To deploy the Metrics Server, teams can use the provided manifests or Helm charts. Once deployed, it periodically polls the Kubelets for CPU and memory usage statistics from each node and pod, storing this data in memory. This allows for real-time monitoring without significant overhead.

The Metrics Server can be used to query the current resource usage of pods and nodes with the kubectl top command. For example, kubectl top nodes displays the CPU and memory usage for each node, while kubectl top pods shows the same metrics for each pod.

Third-Party Kubernetes Monitoring Tools

While the Kubernetes Metrics Server is useful for basic monitoring, it has limitations that might require the use of more advanced third-party tools. The main limitation of the Metrics Server is its focus on real-time metrics with minimal historical data retention. This can be insufficient for in-depth analysis, trend forecasting, and long-term capacity planning.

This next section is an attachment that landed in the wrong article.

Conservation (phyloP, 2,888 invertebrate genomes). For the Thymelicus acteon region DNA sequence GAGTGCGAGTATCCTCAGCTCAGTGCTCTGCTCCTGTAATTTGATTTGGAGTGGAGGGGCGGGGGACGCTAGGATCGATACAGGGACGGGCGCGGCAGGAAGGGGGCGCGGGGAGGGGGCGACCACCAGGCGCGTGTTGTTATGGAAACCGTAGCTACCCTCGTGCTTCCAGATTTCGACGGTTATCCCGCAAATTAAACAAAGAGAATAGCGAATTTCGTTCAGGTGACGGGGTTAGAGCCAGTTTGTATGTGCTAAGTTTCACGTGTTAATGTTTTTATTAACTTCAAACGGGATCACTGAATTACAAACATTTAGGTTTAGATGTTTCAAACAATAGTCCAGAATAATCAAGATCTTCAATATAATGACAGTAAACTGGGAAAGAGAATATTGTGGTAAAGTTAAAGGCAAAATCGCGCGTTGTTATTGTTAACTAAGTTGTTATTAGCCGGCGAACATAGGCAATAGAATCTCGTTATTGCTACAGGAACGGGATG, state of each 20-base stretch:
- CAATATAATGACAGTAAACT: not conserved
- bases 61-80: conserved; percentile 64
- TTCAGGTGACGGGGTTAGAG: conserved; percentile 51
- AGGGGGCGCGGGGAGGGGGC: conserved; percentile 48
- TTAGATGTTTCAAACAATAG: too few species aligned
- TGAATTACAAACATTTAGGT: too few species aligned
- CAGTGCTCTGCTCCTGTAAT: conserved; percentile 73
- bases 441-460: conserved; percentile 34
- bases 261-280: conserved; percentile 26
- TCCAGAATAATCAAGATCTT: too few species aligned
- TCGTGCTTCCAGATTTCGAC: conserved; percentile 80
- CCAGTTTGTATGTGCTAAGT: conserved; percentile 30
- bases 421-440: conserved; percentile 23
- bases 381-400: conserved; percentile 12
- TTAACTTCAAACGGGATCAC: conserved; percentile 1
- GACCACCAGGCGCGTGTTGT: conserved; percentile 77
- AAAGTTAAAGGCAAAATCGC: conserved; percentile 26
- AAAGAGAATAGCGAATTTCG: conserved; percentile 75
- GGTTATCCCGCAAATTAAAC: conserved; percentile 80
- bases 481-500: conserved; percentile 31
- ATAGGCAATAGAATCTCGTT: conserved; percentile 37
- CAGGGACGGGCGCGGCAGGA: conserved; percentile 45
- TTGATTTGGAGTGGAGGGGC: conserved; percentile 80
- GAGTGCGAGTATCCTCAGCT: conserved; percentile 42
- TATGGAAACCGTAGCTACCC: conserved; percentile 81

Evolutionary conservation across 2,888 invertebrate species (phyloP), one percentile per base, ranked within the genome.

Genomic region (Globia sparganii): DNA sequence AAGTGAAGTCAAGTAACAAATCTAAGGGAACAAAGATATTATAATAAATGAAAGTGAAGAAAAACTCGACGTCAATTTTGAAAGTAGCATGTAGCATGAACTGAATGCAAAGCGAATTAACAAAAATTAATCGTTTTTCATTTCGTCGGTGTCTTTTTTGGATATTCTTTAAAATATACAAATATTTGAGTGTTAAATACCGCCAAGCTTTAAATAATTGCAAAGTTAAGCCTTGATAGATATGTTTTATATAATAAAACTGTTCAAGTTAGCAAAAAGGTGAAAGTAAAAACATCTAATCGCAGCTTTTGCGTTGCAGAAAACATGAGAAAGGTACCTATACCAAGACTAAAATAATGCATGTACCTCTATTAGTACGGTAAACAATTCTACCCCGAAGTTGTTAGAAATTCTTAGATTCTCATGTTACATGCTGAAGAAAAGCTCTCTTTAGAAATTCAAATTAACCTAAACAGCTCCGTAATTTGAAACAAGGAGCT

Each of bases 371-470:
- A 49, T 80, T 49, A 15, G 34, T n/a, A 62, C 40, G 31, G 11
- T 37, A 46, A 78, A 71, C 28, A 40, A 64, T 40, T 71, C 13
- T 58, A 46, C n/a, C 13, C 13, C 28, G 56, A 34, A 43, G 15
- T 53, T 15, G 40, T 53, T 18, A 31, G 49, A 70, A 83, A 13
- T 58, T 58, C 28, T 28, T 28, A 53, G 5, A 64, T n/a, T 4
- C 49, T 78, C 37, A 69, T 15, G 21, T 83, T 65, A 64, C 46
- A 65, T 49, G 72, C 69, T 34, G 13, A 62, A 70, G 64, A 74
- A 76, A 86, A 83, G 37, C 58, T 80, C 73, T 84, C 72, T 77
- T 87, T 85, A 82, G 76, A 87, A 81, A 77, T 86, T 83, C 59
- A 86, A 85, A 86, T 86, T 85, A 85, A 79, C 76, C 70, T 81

Benefits of using third-party tools include:

  1. Comprehensive data retention: Third-party tools often provide extensive historical data retention, enabling long-term analysis and trend detection.
  2. Enhanced visualization: These tools offer advanced visualization capabilities, allowing for the creation of detailed, custom dashboards that provide a clear view of a cluster’s performance over time.
  3. Advanced alerting: They come with powerful alerting mechanisms that can notify admins of potential issues before they escalate, based on custom thresholds and complex conditions.
  4. Detailed metrics: Third-party solutions typically collect a broader range of metrics, including custom application metrics, which give a fuller view of the cluster’s health and performance.
  5. Scalability: These tools can handle the complexities of large, dynamic environments, making them suitable for monitoring extensive Kubernetes deployments with numerous nodes and pods.
  6. Integration and extensibility: They often integrate with various other tools and platforms, providing a more unified and extensible monitoring solution that can incorporate logs, traces, and other observability data.

Third-party monitoring tools help achieve a more scalable and actionable view of the Kubernetes environment, ensuring optimal performance and reliability.

Related content: Read our guide to Kubernetes Monitoring Tools